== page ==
Mental Health on Holiday
Updated: Sep 29, 2020
Health is an overall sense of well-being; physically, mentally, spiritually and emotionally.
As a background to this post, I have been in treatment since November 2019. The last big holiday I had been on was to Italy in September 2019 and I had been receiving therapy (from a psychologist and psychiatrist) at that time too.
The concerns I had ahead of my Greece trip were very different from the ones I had ahead of visiting Italy in 2019.
Instead of being overwhelmed at the prospect of a breakfast buffet, I was worried about being bloated and getting into a bikini. I was concerned that I would fall in the traps of “maximising” the fun and the holiday rather than focusing on physically being there and being present. I was worried that I would regress on a mental and emotional level and that this would impact other aspects of my general well being. There were also concerns of just being myself, being worthy, likeable, loveable and fears of rejection. These are common themes within my therapy and are largely why I write this; being vulnerable and laying everything bare is exposing and allows for all kinds of commentary.
Worry is a feeling I have experienced all my life, and I know from being in such a different place a year ago it’s only natural to have these worries, concerns and reservations. As I am still in treatment, I do feel it’s important to never forget where I have come from. The general excitement and “positive” feelings I had for the trip certainly outweighed all of the “negative” ones and I feel grateful for that.
In short, the first evening in Kefalonia was a challenge. A combination of reasons; both external and internal were contributors to this. Externally, I visited a restaurant where the staff were lovely however the service was slow. When I say slow, we waited 2 hours for the dishes we ordered. When the food came they forgot items, ran off before filleting the fish and didn’t return for a good 15 mins. I was patient, I did everything I thought reasonable but this situation did still provide emotional difficulties.
On an internal level, there is point where I find it hard to stay present and be patient. Two hours was stretching that. In this specific situation I felt angry and did not know how to express this feeling. It is the exact situation I feel I can be judged for having a mental health problem, or more specifically an eating disorder. It feels exposing and as if I am laid bare which is very paralysing. I resort to usual coping methods; people pleasing, remaining "small" and not getting angry, judging myself, feeling inherently bad and therefore guilty about being angry or causing a fuss. I feel undeserving and that I should remain "seen and not heard" despite my complaint being rational vs. emotional.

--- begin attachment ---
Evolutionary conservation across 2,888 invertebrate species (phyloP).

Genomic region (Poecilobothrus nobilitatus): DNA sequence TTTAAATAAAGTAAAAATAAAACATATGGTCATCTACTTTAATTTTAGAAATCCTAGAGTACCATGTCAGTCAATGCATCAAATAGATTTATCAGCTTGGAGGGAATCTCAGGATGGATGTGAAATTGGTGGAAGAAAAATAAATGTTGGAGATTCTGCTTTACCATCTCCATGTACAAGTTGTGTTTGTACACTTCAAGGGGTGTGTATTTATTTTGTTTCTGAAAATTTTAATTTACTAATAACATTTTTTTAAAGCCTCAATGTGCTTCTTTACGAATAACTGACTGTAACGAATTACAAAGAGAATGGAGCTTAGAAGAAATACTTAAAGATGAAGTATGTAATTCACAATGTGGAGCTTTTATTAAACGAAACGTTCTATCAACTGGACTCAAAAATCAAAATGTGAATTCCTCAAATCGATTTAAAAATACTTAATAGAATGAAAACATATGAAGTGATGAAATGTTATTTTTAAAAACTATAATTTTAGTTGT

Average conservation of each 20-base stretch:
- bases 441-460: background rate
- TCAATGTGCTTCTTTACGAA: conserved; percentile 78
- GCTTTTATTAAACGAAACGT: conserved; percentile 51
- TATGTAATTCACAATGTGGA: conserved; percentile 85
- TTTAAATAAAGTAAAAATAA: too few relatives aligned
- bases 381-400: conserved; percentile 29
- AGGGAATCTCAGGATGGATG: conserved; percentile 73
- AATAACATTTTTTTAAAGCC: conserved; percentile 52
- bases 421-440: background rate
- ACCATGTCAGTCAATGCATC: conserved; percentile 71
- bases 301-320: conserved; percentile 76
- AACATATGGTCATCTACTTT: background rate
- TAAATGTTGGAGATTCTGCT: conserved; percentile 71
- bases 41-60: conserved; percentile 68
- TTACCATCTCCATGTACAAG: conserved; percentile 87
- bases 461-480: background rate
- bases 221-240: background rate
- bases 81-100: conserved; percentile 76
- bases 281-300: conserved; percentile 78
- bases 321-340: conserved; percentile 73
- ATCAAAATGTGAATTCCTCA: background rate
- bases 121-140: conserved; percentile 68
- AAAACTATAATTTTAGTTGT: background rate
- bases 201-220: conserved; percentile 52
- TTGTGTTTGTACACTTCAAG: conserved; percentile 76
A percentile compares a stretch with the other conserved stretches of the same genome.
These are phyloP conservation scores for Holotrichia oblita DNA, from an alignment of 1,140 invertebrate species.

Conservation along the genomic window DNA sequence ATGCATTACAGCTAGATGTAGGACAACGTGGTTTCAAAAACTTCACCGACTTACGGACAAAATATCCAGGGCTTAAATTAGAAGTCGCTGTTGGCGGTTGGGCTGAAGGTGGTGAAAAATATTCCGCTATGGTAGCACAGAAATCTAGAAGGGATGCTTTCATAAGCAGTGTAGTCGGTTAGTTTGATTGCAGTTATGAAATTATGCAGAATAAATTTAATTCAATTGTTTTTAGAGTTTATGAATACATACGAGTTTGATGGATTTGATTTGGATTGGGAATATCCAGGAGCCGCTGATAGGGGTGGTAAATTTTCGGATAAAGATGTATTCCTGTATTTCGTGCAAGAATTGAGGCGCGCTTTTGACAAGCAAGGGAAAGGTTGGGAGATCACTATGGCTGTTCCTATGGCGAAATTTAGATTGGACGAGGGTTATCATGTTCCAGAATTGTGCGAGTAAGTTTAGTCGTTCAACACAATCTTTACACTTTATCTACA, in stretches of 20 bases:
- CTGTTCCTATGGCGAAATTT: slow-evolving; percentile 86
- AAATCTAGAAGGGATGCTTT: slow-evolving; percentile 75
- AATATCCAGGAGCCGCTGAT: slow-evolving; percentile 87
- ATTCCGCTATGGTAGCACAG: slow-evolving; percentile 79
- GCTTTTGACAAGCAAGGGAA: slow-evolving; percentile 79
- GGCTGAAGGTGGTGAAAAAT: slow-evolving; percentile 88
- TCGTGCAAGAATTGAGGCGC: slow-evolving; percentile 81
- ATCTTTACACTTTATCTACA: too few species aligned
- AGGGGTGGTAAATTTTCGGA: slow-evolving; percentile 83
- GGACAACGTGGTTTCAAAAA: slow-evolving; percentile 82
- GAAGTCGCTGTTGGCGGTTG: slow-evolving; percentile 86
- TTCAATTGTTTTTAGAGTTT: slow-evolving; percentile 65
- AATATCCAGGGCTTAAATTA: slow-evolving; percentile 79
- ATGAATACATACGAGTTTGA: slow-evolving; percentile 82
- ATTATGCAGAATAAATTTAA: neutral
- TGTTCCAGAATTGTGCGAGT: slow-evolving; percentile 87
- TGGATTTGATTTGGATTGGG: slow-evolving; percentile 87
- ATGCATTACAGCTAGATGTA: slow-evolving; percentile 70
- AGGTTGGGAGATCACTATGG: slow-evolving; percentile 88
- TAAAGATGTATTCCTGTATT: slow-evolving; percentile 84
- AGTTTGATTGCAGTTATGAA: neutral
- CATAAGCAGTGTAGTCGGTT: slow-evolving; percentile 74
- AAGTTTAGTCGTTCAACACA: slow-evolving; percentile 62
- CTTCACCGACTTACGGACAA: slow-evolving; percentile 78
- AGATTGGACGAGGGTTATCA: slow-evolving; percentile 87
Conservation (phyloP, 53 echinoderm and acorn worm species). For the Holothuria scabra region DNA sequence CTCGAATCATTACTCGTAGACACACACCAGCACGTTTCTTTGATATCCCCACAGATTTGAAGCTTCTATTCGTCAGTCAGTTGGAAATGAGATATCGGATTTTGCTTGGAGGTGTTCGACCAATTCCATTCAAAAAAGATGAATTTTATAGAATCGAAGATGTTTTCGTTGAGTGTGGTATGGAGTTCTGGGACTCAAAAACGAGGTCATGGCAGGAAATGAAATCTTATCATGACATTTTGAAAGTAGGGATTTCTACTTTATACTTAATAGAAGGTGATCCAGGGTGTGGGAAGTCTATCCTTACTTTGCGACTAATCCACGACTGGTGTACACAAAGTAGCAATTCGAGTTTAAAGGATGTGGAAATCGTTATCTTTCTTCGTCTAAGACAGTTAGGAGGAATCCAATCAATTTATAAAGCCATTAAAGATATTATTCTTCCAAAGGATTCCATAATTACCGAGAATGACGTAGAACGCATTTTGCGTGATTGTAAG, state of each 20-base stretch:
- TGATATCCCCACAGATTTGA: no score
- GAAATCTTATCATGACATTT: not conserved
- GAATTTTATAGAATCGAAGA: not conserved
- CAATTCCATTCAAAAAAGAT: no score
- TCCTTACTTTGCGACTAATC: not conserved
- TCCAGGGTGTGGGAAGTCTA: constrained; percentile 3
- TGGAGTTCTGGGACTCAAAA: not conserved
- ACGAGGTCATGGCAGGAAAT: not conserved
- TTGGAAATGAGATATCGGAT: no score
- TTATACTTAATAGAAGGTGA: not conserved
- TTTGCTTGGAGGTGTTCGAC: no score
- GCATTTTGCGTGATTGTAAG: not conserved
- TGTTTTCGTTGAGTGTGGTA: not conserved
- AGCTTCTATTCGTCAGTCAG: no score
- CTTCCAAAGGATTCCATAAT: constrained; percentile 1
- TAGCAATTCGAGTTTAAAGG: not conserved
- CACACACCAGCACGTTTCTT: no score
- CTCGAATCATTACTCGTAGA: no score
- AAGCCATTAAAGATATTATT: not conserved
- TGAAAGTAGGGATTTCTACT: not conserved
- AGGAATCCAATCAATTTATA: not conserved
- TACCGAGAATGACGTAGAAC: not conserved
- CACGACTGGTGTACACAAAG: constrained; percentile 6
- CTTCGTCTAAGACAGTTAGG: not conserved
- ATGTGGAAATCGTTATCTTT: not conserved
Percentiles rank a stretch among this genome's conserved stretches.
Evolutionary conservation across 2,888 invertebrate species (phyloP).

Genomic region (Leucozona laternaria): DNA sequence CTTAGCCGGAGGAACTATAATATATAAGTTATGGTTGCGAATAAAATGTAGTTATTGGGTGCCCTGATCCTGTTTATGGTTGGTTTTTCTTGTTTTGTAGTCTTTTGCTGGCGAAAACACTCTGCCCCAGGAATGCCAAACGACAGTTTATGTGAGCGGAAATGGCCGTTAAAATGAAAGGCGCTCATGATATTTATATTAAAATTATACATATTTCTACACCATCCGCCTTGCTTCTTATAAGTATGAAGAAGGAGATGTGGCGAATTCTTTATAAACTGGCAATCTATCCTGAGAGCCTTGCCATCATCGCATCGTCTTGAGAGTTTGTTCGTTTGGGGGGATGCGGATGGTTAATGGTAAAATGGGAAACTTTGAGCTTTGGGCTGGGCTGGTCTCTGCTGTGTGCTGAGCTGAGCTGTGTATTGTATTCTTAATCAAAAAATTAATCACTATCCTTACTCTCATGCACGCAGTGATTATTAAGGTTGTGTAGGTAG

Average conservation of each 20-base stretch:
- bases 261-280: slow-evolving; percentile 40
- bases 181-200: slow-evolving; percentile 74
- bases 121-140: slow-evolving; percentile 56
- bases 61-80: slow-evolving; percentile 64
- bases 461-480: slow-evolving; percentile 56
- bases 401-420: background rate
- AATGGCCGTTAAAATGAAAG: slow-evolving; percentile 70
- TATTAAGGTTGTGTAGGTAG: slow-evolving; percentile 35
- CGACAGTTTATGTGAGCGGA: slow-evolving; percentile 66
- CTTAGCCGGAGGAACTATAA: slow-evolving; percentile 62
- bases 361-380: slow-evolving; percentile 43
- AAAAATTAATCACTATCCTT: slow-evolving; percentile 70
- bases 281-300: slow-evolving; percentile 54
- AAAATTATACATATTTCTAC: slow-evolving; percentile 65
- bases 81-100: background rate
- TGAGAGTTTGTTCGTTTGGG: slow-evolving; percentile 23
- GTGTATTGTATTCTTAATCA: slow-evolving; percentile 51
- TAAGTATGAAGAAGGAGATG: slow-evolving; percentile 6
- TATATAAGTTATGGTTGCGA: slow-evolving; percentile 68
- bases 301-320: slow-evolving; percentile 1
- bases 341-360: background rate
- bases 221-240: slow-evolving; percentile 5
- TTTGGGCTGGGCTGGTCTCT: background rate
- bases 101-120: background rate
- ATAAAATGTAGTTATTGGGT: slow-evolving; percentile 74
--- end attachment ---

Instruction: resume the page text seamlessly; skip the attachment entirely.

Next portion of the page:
Given how lovely the staff were and how hard their job is so I didn’t want to be rude or an unreasonable customer. I approached the waiter and said I’m happy to wait longer provided everyone food comes together. I was happy for them to keep the food which had been served under a lamp in the mean time. I was reassured it wouldn’t be long. In these moments I feel choked up, it feels suffocating and like somethings physically grasping my throat. I get angry and it’s hard to tolerate or express that emotion. A part of me wants to scream and to shout at them but I don’t want to be a customer from hell. With everyone’s emotions flying around, I find the situation both overwhelming and upsetting. These feelings lead on to fear of rejection, feeing exposed that I am being seen me for being myself. Imagine being naked on stage with with a spotlight on you and being completely alone. You can see the spiral.
It’s fair to say that the night was certainly not smooth, it fuelled over thinking, self criticism and feelings of un-loveability. Going to bed I felt hollow and low which made me sad that the holiday had gotten off to that start but I recognised that I needed to give myself a break and a little (or lot) more self love.
Apart from this isolated incident, there were no others which brought up the self doubt spiral I have been so accustomed to feeling. We all know that many people suffer with negative body image, or have little love for their body despite the wonderful things it does each and every day. During the holiday when I felt bloated, or constipated, I wore something tight fitting. I made an effort with myself. I did exactly what I wouldn’t have done previously. It was quite a thrill and something I enjoyed doing. This helped me gain more appreciation for myself, my body and shifted my focus to the wonderful things I was experiencing. I also never swim in the sea, and this is something I pushed myself to do and absolutely adored. Doing things which scare you helps you change, and change only happens when you change.
Now sat on the flight home, I feel grateful for this time I have had to slow down even more. To be somewhere new, with a new routine and to experience another culture . Many people struggle with change and when we are exposed to new things we can prove to ourselves what a marvellous amount of strength and adaptability we have. Admiring what we have within ourselves helps us gain an overall sense of well-being; physically, mentally, spiritually and emotionally. In the wise words of Whitney Houston learning to love yourself is “the greatest love of all”.